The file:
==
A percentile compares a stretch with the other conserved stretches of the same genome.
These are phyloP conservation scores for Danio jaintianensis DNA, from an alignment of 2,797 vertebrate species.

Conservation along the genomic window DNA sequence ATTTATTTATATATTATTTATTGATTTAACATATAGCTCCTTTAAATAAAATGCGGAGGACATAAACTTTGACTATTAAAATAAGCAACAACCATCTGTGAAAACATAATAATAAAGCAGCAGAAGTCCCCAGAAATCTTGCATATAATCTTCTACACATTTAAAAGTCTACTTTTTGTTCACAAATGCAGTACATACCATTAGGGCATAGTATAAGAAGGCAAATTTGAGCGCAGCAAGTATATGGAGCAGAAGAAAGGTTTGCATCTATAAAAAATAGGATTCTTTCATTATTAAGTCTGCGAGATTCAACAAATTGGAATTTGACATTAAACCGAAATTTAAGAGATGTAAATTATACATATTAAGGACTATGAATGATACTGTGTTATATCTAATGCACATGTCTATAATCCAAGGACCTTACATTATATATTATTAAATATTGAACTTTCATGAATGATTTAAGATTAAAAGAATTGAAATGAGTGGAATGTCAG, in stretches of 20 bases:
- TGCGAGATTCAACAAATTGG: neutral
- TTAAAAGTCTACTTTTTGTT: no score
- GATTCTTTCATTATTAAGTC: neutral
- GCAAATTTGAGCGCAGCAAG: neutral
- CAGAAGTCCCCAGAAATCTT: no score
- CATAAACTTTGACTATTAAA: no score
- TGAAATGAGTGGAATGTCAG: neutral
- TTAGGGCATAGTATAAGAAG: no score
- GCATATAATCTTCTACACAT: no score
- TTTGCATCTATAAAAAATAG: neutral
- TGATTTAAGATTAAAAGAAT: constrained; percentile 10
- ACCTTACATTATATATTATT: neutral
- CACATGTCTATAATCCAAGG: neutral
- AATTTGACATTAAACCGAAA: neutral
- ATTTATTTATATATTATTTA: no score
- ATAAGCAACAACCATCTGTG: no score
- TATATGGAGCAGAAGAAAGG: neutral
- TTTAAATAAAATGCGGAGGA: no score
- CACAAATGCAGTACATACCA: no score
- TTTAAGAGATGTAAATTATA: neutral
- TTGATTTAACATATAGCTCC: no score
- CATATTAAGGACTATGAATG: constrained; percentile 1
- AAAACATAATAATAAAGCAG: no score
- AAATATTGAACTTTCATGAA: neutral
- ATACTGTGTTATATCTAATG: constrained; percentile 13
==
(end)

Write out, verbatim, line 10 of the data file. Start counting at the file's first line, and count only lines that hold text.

- TGAAATGAGTGGAATGTCAG: neutral